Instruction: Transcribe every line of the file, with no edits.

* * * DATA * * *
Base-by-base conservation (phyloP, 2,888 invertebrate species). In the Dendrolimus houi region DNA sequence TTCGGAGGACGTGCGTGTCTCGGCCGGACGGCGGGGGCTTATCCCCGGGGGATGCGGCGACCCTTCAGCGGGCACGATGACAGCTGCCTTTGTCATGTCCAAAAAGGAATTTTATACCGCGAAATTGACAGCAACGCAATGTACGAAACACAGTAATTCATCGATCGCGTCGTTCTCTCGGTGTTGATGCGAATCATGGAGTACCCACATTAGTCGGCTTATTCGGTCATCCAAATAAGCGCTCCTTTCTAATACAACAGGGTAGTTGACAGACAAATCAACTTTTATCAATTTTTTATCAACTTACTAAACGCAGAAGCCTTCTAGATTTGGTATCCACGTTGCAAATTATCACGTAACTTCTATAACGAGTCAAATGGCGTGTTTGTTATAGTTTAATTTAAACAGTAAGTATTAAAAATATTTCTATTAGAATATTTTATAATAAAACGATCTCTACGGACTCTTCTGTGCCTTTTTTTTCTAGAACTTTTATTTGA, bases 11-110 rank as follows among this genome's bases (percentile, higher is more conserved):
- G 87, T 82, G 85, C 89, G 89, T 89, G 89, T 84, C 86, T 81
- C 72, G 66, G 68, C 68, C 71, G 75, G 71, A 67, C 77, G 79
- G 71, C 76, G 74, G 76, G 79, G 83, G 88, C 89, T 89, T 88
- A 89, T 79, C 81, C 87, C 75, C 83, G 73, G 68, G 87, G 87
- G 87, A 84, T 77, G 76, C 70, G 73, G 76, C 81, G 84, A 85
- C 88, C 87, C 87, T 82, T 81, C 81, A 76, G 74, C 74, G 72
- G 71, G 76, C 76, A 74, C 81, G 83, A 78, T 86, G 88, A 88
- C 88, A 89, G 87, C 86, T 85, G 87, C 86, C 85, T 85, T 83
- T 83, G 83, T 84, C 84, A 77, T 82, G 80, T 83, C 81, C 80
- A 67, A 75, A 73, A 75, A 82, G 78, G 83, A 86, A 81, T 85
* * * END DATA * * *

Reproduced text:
Base-by-base conservation (phyloP, 2,888 invertebrate species). In the Dendrolimus houi region DNA sequence TTCGGAGGACGTGCGTGTCTCGGCCGGACGGCGGGGGCTTATCCCCGGGGGATGCGGCGACCCTTCAGCGGGCACGATGACAGCTGCCTTTGTCATGTCCAAAAAGGAATTTTATACCGCGAAATTGACAGCAACGCAATGTACGAAACACAGTAATTCATCGATCGCGTCGTTCTCTCGGTGTTGATGCGAATCATGGAGTACCCACATTAGTCGGCTTATTCGGTCATCCAAATAAGCGCTCCTTTCTAATACAACAGGGTAGTTGACAGACAAATCAACTTTTATCAATTTTTTATCAACTTACTAAACGCAGAAGCCTTCTAGATTTGGTATCCACGTTGCAAATTATCACGTAACTTCTATAACGAGTCAAATGGCGTGTTTGTTATAGTTTAATTTAAACAGTAAGTATTAAAAATATTTCTATTAGAATATTTTATAATAAAACGATCTCTACGGACTCTTCTGTGCCTTTTTTTTCTAGAACTTTTATTTGA, bases 11-110 rank as follows among this genome's bases (percentile, higher is more conserved):
- G 87, T 82, G 85, C 89, G 89, T 89, G 89, T 84, C 86, T 81
- C 72, G 66, G 68, C 68, C 71, G 75, G 71, A 67, C 77, G 79
- G 71, C 76, G 74, G 76, G 79, G 83, G 88, C 89, T 89, T 88
- A 89, T 79, C 81, C 87, C 75, C 83, G 73, G 68, G 87, G 87
- G 87, A 84, T 77, G 76, C 70, G 73, G 76, C 81, G 84, A 85
- C 88, C 87, C 87, T 82, T 81, C 81, A 76, G 74, C 74, G 72
- G 71, G 76, C 76, A 74, C 81, G 83, A 78, T 86, G 88, A 88
- C 88, A 89, G 87, C 86, T 85, G 87, C 86, C 85, T 85, T 83
- T 83, G 83, T 84, C 84, A 77, T 82, G 80, T 83, C 81, C 80
- A 67, A 75, A 73, A 75, A 82, G 78, G 83, A 86, A 81, T 85